Towing our tiny abode, we averaged about 19 mph on the Dalton. It took us 8 hours to reach the Arctic Circle from Fairbanks, which is a long day of jiggling up and down in your seat! We passed a few fires and slowed to watch the firefighters control the situation. They actually start fires occasionally to stop wildfires from spreading, especially near the pipeline. It’s called a “controlled burn.” 

The fireweed in Alaska is absolutely stunning. Many locals consider the plant the herald of summer – when the brilliant magenta fireweed fades, summer is officially over. Guillaume was spell-bound by the adventurous spirit and vast beauty we witnessed along the Dalton Highway. He says the drive is his favorite on this trip, so far.

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Tiny House Giant Journey reached the Arctic Circle around 11:45pm, and the sun didn’t set for another two hours! I thought about our latitude in great depth as we set up camp at the wonderful (and free) Arctic Circle recreation site. Are we now the most northern tiny house, taking the title temporarily away from the Midnight Sun Tiny House?  Are we the first tiny house to drive to the Arctic Circle?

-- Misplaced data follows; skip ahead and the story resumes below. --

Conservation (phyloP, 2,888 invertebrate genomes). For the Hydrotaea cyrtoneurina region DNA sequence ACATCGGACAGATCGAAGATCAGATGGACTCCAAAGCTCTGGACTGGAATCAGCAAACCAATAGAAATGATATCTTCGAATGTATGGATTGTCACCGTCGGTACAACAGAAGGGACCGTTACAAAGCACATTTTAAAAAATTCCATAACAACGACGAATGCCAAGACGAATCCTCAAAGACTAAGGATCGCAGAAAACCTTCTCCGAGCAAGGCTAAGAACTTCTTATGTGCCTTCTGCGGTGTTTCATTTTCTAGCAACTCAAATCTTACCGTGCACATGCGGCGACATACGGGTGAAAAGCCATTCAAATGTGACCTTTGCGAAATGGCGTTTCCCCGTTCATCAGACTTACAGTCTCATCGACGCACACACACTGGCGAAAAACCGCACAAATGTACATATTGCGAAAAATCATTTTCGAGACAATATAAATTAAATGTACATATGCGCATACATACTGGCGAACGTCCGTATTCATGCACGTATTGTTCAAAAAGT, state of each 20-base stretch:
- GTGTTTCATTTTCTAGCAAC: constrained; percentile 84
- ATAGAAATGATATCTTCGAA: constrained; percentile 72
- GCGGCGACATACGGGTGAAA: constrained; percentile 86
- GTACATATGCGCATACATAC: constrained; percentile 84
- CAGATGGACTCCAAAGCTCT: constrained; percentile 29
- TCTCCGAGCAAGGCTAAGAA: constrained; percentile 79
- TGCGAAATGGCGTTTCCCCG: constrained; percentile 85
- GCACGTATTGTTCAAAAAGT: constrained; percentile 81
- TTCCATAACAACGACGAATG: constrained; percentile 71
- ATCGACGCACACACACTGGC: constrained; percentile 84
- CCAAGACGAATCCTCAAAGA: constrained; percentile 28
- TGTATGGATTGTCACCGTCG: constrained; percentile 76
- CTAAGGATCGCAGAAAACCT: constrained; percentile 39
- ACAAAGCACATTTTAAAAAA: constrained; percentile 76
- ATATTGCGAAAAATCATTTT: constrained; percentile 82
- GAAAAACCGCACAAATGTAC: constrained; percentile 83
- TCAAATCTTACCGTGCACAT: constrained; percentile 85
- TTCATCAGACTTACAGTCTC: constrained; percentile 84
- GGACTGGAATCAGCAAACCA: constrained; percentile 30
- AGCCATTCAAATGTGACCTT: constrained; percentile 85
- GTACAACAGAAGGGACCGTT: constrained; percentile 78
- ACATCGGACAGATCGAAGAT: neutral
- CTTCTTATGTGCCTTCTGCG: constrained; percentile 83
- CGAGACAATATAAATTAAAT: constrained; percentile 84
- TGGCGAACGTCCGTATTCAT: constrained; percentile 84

One thing is for sure: we were the farthest north we’d ever been (and will ever be) with the tiny house.

The following morning, we turned around and drove south to civilization. The highway gets really rough north of the Arctic Circle, and we didn’t want to risk getting stranded. I crossed my fingers and toes the whole way back to Fairbanks, and we arrived with the same eight tires we left with the day before. Maybe it was luck. Maybe it was Guillaume’s skilled driving. Either way, I was thankful!

Next Up: We visit “The Great One”

 

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19 Comments